For Christians, what is faith?
Faith is a personal adherence of man to God; i.e., a person has a relationship of attachment and commitment with God. At the same time, faith is a free assent to everything that God has revealed; i.e., a person approves and agrees freely with everything that God has revealed. (cf. CCC 150) For a Christian, faith means believing in Jesus Christ, the beloved Son of God — the One sent by God the Father and to whom the Father tells us to listen to. (cf. CCC 151) Faith also means to believe in the Holy Spirit, for it is the Holy Spirit who reveals to man who Jesus is — “No one can say ‘Jesus is Lord’, except by the Holy Spirit” (cf. 1 Cor 12:3). Therefore, the Church never ceases to proclaim her faith in one only God: Father, Son and Holy Spirit. (cf. CCC 152)
The Characteristics of Faith
- Faith is a grace. In the Gospels, when Simon Peter confessed that Jesus is the Christ, the Son of the living God, Jesus declared to him that this revelation did not come “from flesh and blood”, but from “my Father who is in heaven”. (cf. Matthew 16:17) Faith is a gift of God; before faith can be exercised, a person must have the grace of God to move and assist him. The Holy Spirit moves the heart and converts it to God, who opens the eyes of the mind, so that a person can accept and believe the truth. (cf. CCC 153)
- Faith is a human act. This human act consists of trusting in God and cleaving to the truths the He has revealed; it also consists of submitting one’s intellect and will to God, as well as sharing an interior communion with God. (cf. CCC 154) In faith, a person’s intellect and will cooperate with God’s grace. (cf. CCC 155)
- Faith is certain. Faith is more certain than all human knowledge because faith is founded on the word of God. Even when revealed truths can seem obscure to human reason and experience, the certainty that the divine light gives is greater than the light of natural reason. (cf. CCC 157)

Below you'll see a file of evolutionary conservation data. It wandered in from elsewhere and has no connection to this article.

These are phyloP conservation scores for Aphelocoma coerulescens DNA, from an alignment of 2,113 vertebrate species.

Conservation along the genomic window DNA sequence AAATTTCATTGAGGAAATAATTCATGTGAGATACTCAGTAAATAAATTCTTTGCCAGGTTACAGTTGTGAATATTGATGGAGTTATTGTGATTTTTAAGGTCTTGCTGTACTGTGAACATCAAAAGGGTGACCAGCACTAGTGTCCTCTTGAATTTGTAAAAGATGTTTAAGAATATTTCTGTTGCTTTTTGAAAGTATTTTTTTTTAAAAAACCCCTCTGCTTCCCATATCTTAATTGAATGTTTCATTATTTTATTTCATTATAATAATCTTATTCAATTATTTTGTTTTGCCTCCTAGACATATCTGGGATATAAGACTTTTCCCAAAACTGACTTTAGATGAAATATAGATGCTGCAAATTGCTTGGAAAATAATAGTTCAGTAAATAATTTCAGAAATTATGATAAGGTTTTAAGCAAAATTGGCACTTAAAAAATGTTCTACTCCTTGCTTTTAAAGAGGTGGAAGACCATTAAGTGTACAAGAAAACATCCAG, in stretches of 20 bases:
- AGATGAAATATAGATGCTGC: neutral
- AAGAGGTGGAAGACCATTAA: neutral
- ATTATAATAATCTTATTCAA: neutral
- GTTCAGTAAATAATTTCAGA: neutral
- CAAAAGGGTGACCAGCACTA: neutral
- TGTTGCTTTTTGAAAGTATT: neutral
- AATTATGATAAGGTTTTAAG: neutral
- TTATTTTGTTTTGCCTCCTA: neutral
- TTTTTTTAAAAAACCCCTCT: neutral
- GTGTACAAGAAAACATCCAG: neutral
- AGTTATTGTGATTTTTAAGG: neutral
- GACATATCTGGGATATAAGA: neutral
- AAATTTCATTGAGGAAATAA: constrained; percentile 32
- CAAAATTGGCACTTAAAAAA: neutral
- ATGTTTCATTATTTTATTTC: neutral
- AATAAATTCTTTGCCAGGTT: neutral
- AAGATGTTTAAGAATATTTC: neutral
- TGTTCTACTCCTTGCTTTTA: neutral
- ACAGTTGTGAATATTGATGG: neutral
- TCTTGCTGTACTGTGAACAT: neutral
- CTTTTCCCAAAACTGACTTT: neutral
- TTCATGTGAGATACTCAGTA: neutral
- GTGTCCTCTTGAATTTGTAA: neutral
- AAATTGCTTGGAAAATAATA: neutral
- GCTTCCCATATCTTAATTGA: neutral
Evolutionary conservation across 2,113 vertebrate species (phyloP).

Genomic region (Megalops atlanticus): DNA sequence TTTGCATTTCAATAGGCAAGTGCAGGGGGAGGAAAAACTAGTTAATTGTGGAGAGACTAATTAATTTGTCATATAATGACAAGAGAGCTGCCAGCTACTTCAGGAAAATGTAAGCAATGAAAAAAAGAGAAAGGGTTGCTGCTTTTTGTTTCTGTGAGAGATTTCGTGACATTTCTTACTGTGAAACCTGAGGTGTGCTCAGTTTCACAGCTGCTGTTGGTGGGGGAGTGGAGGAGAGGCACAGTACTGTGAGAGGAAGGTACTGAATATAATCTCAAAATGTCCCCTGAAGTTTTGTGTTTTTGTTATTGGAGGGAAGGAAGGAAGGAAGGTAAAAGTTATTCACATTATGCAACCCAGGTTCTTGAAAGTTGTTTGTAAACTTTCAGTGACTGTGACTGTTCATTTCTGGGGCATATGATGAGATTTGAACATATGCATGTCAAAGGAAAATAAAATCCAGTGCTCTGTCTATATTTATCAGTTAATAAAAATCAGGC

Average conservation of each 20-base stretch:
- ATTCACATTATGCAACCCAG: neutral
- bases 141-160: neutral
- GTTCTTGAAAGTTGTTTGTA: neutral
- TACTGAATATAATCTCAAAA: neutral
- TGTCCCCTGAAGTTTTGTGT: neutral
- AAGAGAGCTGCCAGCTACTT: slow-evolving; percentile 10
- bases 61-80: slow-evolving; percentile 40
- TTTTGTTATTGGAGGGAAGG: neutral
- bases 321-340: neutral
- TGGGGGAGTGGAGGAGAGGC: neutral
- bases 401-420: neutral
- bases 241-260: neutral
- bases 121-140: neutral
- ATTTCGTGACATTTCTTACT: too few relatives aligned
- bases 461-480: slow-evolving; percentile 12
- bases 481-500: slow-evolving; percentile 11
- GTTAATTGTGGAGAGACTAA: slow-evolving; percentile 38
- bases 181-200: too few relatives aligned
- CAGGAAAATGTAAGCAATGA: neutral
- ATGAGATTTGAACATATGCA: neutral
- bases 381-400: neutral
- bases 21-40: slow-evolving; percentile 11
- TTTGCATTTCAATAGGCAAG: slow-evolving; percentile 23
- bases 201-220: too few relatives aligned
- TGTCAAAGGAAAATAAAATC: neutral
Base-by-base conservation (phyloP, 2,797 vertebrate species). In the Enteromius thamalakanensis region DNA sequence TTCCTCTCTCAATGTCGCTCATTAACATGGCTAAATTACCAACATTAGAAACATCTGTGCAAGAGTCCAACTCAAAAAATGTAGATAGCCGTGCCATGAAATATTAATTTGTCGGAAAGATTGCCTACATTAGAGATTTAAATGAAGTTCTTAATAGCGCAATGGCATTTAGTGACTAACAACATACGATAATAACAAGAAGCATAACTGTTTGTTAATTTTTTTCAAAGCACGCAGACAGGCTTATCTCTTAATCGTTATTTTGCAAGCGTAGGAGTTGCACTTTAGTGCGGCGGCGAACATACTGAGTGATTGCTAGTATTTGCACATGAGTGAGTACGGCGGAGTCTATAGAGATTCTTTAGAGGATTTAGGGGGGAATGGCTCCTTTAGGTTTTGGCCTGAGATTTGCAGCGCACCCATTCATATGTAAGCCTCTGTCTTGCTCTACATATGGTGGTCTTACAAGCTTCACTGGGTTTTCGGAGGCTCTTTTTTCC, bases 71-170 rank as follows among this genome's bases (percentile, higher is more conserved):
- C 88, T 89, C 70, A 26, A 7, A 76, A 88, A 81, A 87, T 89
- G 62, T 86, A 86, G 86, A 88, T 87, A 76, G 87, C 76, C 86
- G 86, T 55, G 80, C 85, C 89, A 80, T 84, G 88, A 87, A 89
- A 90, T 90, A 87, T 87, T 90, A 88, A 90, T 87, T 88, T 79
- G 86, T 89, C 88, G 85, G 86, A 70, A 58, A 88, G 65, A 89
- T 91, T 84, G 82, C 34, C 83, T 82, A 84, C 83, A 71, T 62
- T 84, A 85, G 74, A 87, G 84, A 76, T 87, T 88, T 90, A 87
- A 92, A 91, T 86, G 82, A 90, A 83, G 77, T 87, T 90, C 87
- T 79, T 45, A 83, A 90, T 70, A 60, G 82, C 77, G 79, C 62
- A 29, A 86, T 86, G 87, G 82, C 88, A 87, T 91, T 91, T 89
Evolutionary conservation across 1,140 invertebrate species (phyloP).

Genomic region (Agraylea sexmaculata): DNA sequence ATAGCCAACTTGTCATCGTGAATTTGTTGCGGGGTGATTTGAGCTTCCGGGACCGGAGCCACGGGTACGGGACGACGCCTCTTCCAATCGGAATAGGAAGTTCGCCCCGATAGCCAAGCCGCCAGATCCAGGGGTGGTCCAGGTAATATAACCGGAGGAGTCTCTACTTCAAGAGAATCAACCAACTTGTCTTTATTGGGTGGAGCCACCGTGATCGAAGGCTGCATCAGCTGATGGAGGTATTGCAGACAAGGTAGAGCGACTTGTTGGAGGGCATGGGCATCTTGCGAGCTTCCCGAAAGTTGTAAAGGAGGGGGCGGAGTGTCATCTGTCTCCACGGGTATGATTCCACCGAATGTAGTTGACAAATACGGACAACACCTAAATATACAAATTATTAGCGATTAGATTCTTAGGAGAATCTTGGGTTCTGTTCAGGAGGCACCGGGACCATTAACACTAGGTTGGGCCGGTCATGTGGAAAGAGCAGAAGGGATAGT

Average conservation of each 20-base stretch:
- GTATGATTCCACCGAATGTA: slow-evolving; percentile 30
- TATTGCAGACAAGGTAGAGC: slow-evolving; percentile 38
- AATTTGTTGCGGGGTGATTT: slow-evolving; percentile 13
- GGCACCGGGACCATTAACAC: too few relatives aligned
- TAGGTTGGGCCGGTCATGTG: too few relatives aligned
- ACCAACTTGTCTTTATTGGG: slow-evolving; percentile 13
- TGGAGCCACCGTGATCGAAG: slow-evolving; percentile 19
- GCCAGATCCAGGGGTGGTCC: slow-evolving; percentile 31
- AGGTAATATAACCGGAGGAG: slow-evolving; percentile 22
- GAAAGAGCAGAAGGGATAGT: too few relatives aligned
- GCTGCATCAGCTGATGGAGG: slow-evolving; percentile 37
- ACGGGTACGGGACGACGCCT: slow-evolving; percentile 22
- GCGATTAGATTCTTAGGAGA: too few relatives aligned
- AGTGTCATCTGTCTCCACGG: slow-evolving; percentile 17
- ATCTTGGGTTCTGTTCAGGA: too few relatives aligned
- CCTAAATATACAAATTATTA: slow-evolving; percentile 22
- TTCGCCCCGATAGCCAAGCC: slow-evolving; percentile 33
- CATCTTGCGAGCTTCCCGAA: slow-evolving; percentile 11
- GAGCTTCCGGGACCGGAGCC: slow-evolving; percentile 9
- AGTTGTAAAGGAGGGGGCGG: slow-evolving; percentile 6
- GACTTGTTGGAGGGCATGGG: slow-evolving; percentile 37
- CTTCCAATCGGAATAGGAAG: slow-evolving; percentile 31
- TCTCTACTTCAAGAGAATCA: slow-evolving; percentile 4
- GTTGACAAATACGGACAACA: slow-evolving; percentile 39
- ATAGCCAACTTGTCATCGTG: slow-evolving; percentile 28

- Faith seeks understanding. A person who has faith desires to know better the One in whom he has put his faith, and to understand better what He has revealed. As a person increases his understanding of God’s plan and the mysteries of faith, the more his faith increases. In the words of St. Augustine: “I believe, in order to understand; and I understand, the better to believe.” (cf. CCC 158)
- Faith is reasonable. Though faith is above reason, there can never be any real discrepancy between faith and reason. Research in all branches of science, provided it does not override moral laws, can never conflict with the faith, because the things of the world and the things of faith derive from the same God. (cf. CCC 159)
- Faith is a free act. A person’s faith must be free and nobody should be forced to embrace the faith against his will. Christ invited people to faith and conversion, but He never coerced them. He bore witness to the truth but refused to use force to impose it on those who spoke against it. (cf. CCC 160)
- Faith is necessary for salvation. Believing in Jesus Christ and in the One who sent Him for our salvation is necessary for obtaining that salvation. For without faith, it is impossible to please God and to attain to the fellowship of His sons; without faith, no one has ever attained justification, nor will anyone obtain eternal life. (cf. CCC 161)
- Faith can be lost. Faith is an entirely free gift from God, but a person can lose this priceless gift, as St. Paul indicated to Timothy: “Wage the good warfare, holding faith and a good conscience. By rejecting conscience, certain persons have made shipwreck of their faith.” (1 Tim 1:18-19) In order to live, grow and persevere in the faith until the end, we must nourish it with the word of God, we must beg the Lord to increase our faith, we must work our faith through charity, abound in hope and root our faith in the faith of the Church. (cf. CCC 162)
- 9. Faith is the beginning of eternal life. Faith allows us to foretaste heaven, which is our ultimate goal on earth. As we contemplate on the blessings of faith, we “gaze at it as if at a reflection in a mirror;” it is as if we already possess the wonderful things which our faith assures us we shall one day enjoy. (cf. CCC 163)
Questions for reflection:
- Is it enough for a Christian to say that he believes? What more should a Christian do in order to really have faith?
- How did my faith begin? How did my faith grow? How can I keep growing my faith?
- St. Paul’s letter to Timothy indicates that people can lose their faith. What are the ways in which I can safeguard my faith?